Mon 12th July 2021
With everything which has been going on in the world recently, from a terrifying heat dome emerging in North America to England making it to their first Euros final, it can be forgiven that speeches from key economic figures exploring the potential end of the monetary system as we currently know it flew under the radar.
Over the past couple of weeks, both former Bank of England governor Mark Carney and outgoing Bank of England chief economist Andy Haldane gave speeches in which they spoke more frankly than ever about the opportunity for transformational change offered by a central bank digital currency (CBDC).
Speaking at a Bank of International Settlements conference last Monday, in what might be his most radical speech yet, Mark Carney (now Boris Johnson’s finance advisor for COP26, among other things) astutely noted the flaws of commodity theories of money behind ideas like the gold standard and Bitcoin, and instead called for money to “be inclusive and promote solidarity.” In words that would have been unthinkable when he was governor of the Bank of England, it was welcome to see Carney say “Promoting solidarity means never going back to forms of money, like the gold standard, where the burden of adjustment falls most heavily on one class, labour.”
But what was even more interesting from Carney were his predictions that we will see a shift away from the banking system as the main provider of money in the economy. As the current bank-based payment system has significant costs hidden from the consumer, Carney foresees that payments will be made with cheaper and more efficient new forms of money, such as CBDCs, relegating commercial bank deposits to mainly being used as remunerated stores of value. Under a system where we are no longer forced to rely on them to make electronic payments, banks may well become redundant, or at least less powerful as they will be denied such easy access to funding. But as Carney points out, this isn’t something that should concern us too much: “Banks are a means to an end—not ends in themselves—and they will have to adapt to a much more competitive environment.” We only wish we could have heard Carney saying such things back when he was governor of the Bank of England!
There’s plenty to agree and disagree with in Carney’s speech. We obviously agree with a lot of the implications of his words – that the current banking system should not be seen as an end in itself, that money is a social technology that should be inclusive and promote solidarity, and that a public digital currency, with strong protections for privacy and data sovereignty, should be at the core of any new monetary system. However we may be more weary of other views of his, such as the idea that market-based finance could (and perhaps should) replace the role of bank credit creation in providing funds to the rest of the economy.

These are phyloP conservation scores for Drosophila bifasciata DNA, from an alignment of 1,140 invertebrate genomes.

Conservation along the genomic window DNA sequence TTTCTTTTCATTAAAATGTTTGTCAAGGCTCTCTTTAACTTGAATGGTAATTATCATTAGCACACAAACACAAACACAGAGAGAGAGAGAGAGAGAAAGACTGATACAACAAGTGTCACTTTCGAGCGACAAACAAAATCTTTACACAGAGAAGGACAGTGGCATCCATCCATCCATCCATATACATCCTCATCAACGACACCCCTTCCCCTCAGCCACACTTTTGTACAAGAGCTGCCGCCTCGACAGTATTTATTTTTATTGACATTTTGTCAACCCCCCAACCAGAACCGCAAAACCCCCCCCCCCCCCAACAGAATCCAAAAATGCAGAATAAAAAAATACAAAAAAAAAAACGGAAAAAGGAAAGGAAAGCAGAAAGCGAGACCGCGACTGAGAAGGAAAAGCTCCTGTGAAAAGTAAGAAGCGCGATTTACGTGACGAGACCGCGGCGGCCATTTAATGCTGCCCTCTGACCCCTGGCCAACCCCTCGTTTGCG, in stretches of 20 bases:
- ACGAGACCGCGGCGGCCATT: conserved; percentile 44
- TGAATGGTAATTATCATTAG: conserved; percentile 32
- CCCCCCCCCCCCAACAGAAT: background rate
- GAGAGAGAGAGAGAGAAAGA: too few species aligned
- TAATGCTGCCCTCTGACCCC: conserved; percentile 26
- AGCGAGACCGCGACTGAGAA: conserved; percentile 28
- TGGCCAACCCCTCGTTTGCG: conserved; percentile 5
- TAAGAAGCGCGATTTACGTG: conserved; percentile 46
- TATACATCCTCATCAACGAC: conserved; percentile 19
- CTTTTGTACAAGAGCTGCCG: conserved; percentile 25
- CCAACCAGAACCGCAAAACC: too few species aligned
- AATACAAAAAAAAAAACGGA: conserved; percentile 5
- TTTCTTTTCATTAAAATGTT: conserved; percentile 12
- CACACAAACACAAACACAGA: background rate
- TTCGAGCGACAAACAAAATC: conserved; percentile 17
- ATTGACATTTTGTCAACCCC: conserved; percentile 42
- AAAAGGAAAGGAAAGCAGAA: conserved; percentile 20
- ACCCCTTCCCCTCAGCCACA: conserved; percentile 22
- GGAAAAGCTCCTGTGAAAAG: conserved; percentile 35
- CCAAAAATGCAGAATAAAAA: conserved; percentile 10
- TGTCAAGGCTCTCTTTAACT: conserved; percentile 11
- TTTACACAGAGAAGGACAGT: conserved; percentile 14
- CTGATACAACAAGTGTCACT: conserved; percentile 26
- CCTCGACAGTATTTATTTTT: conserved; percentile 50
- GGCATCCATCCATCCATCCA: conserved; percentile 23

A couple of days later, in a lengthy but insightful and entertaining final speech in his role as BoE chief economist, Andy Haldane demonstrated why he will be missed as such an original and open-minded thinker at the top of the Bank. As well as making England football references and numerous central banking jokes, Haldane talked about the legendary (at least for some of us political economy nerds) Macmillan Committee, which explored UK finance’s failure to support the real economy after the 1929 crash. His proposal for a UK Development Bank, which would operate on a decentralised basis, to address those same issues which plague us to this day, is very much welcome, and hopefully something we will hear more of from him.
But again, perhaps most interesting was Haldane’s comments on CBDC. Haldane suggests that a CBDC could lead to something resembling what Positive Money has called a ‘Sovereign Money system’ (or as he calls it ‘narrow banking’), in which there is a separation between transaction accounts and investment accounts, and private banks are no longer freely able to create new credit money. Almost as if revealing himself as a secret Positive Money supporter, Haldane said:
“This radically different topology, while not costless, would reduce at source the fragilities in the banking model that have been causing financial crises for over 800 years. Given the costs of those crises – large and rising – this is a benefit that needs to be weighed.”
As both speeches make clear, the coming of a CBDC threatens the banking system as we know it. The question however remains whether we will simply replace banks with other private financial institutions, who may be even less accountable. Or whether we take this opportunity to build a monetary system which works for the wellbeing of people, communities and our planet.
Simon Youel is Head of Policy and Advocacy at Positive Money. You can find him on Twitter @youellog.